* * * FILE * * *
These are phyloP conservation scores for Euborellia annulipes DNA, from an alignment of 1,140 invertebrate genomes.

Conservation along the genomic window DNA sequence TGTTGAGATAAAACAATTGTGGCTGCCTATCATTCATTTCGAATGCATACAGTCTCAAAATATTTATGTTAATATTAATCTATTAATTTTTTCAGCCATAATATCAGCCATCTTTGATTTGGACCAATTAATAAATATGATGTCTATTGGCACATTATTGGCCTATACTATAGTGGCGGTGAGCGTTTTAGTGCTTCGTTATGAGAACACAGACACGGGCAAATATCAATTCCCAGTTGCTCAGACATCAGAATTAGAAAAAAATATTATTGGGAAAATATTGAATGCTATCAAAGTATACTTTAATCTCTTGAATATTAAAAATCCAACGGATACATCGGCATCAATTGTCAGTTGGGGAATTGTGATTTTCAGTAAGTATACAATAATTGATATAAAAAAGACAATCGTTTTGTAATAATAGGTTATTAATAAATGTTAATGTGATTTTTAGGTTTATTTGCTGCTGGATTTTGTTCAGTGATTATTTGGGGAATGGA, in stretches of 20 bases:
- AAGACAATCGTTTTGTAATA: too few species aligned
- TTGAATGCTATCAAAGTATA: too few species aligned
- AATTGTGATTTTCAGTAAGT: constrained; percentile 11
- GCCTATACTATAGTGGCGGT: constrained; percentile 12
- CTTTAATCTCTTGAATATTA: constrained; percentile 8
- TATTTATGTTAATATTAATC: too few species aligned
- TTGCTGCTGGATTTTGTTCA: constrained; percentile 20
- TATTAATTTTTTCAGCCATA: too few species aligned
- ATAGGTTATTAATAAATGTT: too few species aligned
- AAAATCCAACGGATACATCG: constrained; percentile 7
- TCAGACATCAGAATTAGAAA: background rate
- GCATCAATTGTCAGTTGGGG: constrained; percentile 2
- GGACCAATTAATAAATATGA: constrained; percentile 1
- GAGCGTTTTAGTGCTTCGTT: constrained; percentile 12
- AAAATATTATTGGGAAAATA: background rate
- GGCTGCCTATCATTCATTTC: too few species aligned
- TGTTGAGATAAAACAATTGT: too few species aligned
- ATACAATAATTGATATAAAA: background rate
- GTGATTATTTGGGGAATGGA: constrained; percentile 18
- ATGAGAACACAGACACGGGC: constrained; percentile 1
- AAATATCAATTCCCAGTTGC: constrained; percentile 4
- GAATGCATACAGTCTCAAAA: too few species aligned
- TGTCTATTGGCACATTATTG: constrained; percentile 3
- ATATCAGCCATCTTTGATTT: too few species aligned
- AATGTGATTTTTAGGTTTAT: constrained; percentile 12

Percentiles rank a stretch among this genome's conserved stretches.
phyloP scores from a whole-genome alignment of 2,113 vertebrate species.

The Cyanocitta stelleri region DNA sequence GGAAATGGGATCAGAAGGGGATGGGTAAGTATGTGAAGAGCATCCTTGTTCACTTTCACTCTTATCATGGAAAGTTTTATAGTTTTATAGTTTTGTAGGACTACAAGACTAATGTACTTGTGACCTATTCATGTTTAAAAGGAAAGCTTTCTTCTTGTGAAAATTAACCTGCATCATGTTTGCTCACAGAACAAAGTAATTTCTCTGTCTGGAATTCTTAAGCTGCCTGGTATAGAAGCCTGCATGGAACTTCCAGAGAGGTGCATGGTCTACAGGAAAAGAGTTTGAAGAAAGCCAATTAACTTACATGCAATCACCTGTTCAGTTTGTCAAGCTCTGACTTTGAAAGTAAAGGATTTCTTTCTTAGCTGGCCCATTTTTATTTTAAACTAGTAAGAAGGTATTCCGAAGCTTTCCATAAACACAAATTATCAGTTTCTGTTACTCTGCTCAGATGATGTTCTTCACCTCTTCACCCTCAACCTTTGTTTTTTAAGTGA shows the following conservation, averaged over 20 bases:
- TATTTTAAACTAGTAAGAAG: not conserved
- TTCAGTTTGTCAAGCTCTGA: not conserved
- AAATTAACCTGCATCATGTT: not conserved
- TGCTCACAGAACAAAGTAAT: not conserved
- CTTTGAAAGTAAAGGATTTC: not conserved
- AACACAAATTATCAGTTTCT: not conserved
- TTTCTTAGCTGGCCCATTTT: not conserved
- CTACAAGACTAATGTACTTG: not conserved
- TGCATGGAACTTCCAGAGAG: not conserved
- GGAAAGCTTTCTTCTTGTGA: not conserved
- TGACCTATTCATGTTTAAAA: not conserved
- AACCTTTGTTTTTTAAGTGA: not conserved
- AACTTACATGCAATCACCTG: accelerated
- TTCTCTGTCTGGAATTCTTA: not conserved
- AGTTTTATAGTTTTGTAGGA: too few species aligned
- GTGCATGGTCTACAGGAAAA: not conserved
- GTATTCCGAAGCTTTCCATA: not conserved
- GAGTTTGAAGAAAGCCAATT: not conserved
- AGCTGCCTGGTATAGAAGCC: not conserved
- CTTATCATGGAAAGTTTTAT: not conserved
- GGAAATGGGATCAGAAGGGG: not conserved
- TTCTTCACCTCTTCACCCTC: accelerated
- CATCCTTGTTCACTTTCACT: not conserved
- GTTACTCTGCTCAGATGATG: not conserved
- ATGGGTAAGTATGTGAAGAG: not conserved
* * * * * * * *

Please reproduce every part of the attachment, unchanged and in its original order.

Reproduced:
These are phyloP conservation scores for Euborellia annulipes DNA, from an alignment of 1,140 invertebrate genomes.

Conservation along the genomic window DNA sequence TGTTGAGATAAAACAATTGTGGCTGCCTATCATTCATTTCGAATGCATACAGTCTCAAAATATTTATGTTAATATTAATCTATTAATTTTTTCAGCCATAATATCAGCCATCTTTGATTTGGACCAATTAATAAATATGATGTCTATTGGCACATTATTGGCCTATACTATAGTGGCGGTGAGCGTTTTAGTGCTTCGTTATGAGAACACAGACACGGGCAAATATCAATTCCCAGTTGCTCAGACATCAGAATTAGAAAAAAATATTATTGGGAAAATATTGAATGCTATCAAAGTATACTTTAATCTCTTGAATATTAAAAATCCAACGGATACATCGGCATCAATTGTCAGTTGGGGAATTGTGATTTTCAGTAAGTATACAATAATTGATATAAAAAAGACAATCGTTTTGTAATAATAGGTTATTAATAAATGTTAATGTGATTTTTAGGTTTATTTGCTGCTGGATTTTGTTCAGTGATTATTTGGGGAATGGA, in stretches of 20 bases:
- AAGACAATCGTTTTGTAATA: too few species aligned
- TTGAATGCTATCAAAGTATA: too few species aligned
- AATTGTGATTTTCAGTAAGT: constrained; percentile 11
- GCCTATACTATAGTGGCGGT: constrained; percentile 12
- CTTTAATCTCTTGAATATTA: constrained; percentile 8
- TATTTATGTTAATATTAATC: too few species aligned
- TTGCTGCTGGATTTTGTTCA: constrained; percentile 20
- TATTAATTTTTTCAGCCATA: too few species aligned
- ATAGGTTATTAATAAATGTT: too few species aligned
- AAAATCCAACGGATACATCG: constrained; percentile 7
- TCAGACATCAGAATTAGAAA: background rate
- GCATCAATTGTCAGTTGGGG: constrained; percentile 2
- GGACCAATTAATAAATATGA: constrained; percentile 1
- GAGCGTTTTAGTGCTTCGTT: constrained; percentile 12
- AAAATATTATTGGGAAAATA: background rate
- GGCTGCCTATCATTCATTTC: too few species aligned
- TGTTGAGATAAAACAATTGT: too few species aligned
- ATACAATAATTGATATAAAA: background rate
- GTGATTATTTGGGGAATGGA: constrained; percentile 18
- ATGAGAACACAGACACGGGC: constrained; percentile 1
- AAATATCAATTCCCAGTTGC: constrained; percentile 4
- GAATGCATACAGTCTCAAAA: too few species aligned
- TGTCTATTGGCACATTATTG: constrained; percentile 3
- ATATCAGCCATCTTTGATTT: too few species aligned
- AATGTGATTTTTAGGTTTAT: constrained; percentile 12

Percentiles rank a stretch among this genome's conserved stretches.
phyloP scores from a whole-genome alignment of 2,113 vertebrate species.

The Cyanocitta stelleri region DNA sequence GGAAATGGGATCAGAAGGGGATGGGTAAGTATGTGAAGAGCATCCTTGTTCACTTTCACTCTTATCATGGAAAGTTTTATAGTTTTATAGTTTTGTAGGACTACAAGACTAATGTACTTGTGACCTATTCATGTTTAAAAGGAAAGCTTTCTTCTTGTGAAAATTAACCTGCATCATGTTTGCTCACAGAACAAAGTAATTTCTCTGTCTGGAATTCTTAAGCTGCCTGGTATAGAAGCCTGCATGGAACTTCCAGAGAGGTGCATGGTCTACAGGAAAAGAGTTTGAAGAAAGCCAATTAACTTACATGCAATCACCTGTTCAGTTTGTCAAGCTCTGACTTTGAAAGTAAAGGATTTCTTTCTTAGCTGGCCCATTTTTATTTTAAACTAGTAAGAAGGTATTCCGAAGCTTTCCATAAACACAAATTATCAGTTTCTGTTACTCTGCTCAGATGATGTTCTTCACCTCTTCACCCTCAACCTTTGTTTTTTAAGTGA shows the following conservation, averaged over 20 bases:
- TATTTTAAACTAGTAAGAAG: not conserved
- TTCAGTTTGTCAAGCTCTGA: not conserved
- AAATTAACCTGCATCATGTT: not conserved
- TGCTCACAGAACAAAGTAAT: not conserved
- CTTTGAAAGTAAAGGATTTC: not conserved
- AACACAAATTATCAGTTTCT: not conserved
- TTTCTTAGCTGGCCCATTTT: not conserved
- CTACAAGACTAATGTACTTG: not conserved
- TGCATGGAACTTCCAGAGAG: not conserved
- GGAAAGCTTTCTTCTTGTGA: not conserved
- TGACCTATTCATGTTTAAAA: not conserved
- AACCTTTGTTTTTTAAGTGA: not conserved
- AACTTACATGCAATCACCTG: accelerated
- TTCTCTGTCTGGAATTCTTA: not conserved
- AGTTTTATAGTTTTGTAGGA: too few species aligned
- GTGCATGGTCTACAGGAAAA: not conserved
- GTATTCCGAAGCTTTCCATA: not conserved
- GAGTTTGAAGAAAGCCAATT: not conserved
- AGCTGCCTGGTATAGAAGCC: not conserved
- CTTATCATGGAAAGTTTTAT: not conserved
- GGAAATGGGATCAGAAGGGG: not conserved
- TTCTTCACCTCTTCACCCTC: accelerated
- CATCCTTGTTCACTTTCACT: not conserved
- GTTACTCTGCTCAGATGATG: not conserved
- ATGGGTAAGTATGTGAAGAG: not conserved